Dyspraxia is a difficult disorder to diagnose – it affects different people in different ways, at different stages
of development and to different degrees. Lynn Broadbent, national field worker for the Dyspraxia Support Group of New Zealand, says dyspraxia is a hidden handicap and children with dyspraxia may appear no different from their peers.
“However dyspraxia can affect their whole life – from waking in the morning to going to bed at night,” she says.
Sufferers may have poor organisational and sequencing skills, which can affect their ability to get dressed, organise their belongings or work within a set timeframe. They may also have difficulty following instructions and predicting the consequence of their actions.
“In the classroom, students may have problems with handwriting, following instruction, recalling information, and communicating what they know,” says Broadbent. “They may also have sensory issues and find some environments put their systems on overload. They may be very distractible and often do not cope well with changes of routine.”
Dyspraxia is defined as a neurological based disorder of praxis, or the process involved in the planning of new or purposeful movement.
Despite research no one knows the cause of the disorder, however there is evidence to suggest that there may be a genetic link. Children who have been born prematurely also have a high chance of having dyspraxia.
Statistics from the World Health Organisation (WHO) show that six per cent of the population are affected, however, says Broadbent, the WHO is known to be conservative and it is likely to be around 10 per cent that are actually affected.
Dyspraxia can only be diagnosed by an appropriate professional, such as a GP, speech and language therapist, or paediatrician, and there are different forms of treatment – occupational therapy, sensory integration therapy or special needs tutoring amongst others – depending on the areas of development affected.
So how can teachers’ help a student diagnosed with dyspraxia reach their full potential in the classroom?
Broadbent says the most important thing to remember is to treat each child as an individual. “Each child’s needs are different and you will need to adapt your teaching style to the specific requirements of the children in your class.”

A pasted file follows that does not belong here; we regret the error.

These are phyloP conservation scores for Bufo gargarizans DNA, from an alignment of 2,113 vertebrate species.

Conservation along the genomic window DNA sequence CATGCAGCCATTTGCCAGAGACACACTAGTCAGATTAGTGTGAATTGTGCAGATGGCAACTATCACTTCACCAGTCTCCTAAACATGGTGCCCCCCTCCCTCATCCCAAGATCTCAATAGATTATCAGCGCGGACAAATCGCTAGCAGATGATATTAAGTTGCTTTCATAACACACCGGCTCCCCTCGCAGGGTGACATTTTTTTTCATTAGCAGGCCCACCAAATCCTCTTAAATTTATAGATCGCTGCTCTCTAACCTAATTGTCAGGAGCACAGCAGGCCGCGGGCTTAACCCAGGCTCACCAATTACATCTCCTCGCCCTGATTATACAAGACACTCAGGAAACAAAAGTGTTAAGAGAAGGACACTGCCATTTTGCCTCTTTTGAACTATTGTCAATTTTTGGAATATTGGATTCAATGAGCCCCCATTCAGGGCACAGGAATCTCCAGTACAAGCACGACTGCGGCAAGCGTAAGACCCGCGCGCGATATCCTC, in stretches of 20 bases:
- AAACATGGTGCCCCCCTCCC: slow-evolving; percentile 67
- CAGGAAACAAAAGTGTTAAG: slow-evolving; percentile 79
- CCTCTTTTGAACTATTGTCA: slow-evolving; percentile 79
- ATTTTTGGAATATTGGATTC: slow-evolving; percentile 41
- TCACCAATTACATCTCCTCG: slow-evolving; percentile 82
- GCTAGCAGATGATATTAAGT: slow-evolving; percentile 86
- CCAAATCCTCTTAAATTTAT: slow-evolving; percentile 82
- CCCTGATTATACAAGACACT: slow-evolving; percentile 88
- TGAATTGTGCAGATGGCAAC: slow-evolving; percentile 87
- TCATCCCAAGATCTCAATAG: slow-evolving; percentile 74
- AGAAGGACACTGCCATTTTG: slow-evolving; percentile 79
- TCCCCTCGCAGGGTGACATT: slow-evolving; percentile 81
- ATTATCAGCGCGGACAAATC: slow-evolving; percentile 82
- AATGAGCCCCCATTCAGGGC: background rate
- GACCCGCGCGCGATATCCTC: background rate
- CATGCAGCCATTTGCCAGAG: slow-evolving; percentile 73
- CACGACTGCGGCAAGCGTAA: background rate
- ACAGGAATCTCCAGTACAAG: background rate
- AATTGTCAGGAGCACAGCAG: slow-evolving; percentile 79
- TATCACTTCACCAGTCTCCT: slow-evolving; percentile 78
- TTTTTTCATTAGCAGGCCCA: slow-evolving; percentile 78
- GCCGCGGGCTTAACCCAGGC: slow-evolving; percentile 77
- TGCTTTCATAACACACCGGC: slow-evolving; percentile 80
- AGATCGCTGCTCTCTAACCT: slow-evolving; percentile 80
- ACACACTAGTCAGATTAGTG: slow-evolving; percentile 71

Some children will benefit from having visual aids to help them with the routines in the classroom, she says. And because some may have processing difficulties they will require more time to complete tasks, or they may need instructions in written form as they may have difficulty remembering verbal instructions.
“Children who experience tracking difficulties, that is following the line of words, may not be able to copy directly from the white board or a book. The teacher may need to write each step in a different colour on the white board, and also break down the instructions into bite size chunks,” says Broadbent.
“Classrooms can be very busy places and some children may find them much too stimulating – either visually or auditory – and at times may need a quiet place for time out.”
Students with dyspraxia may be socially isolated, as the child that finds it hard to follow the rules of the game or is poor at sports can often become a target for bullies.
However, says Broadbent, adaptations to the classroom will often have to be on a case by case basis. “Children with dyspraxia often try harder than their peers and often finish last or fail the task. Sometimes they can do it today but they may not be able to do the same task tomorrow, and as a result many children suffer from anxiety, which in turn may result in behavioural problems.”
Broadbent says teachers can help students by educating themselves about dyspraxia because knowledge is power.
It is also important to remember that Dyspraxia is not just a childhood disorder – many adults also struggle to cope. “However, with early intervention there is a greater possibility that they will become happy well adjusted members of society,” she says.
For more information and support visit the Dyspraxia Support Group of New Zealand website at www.dyspraxia.org.nz.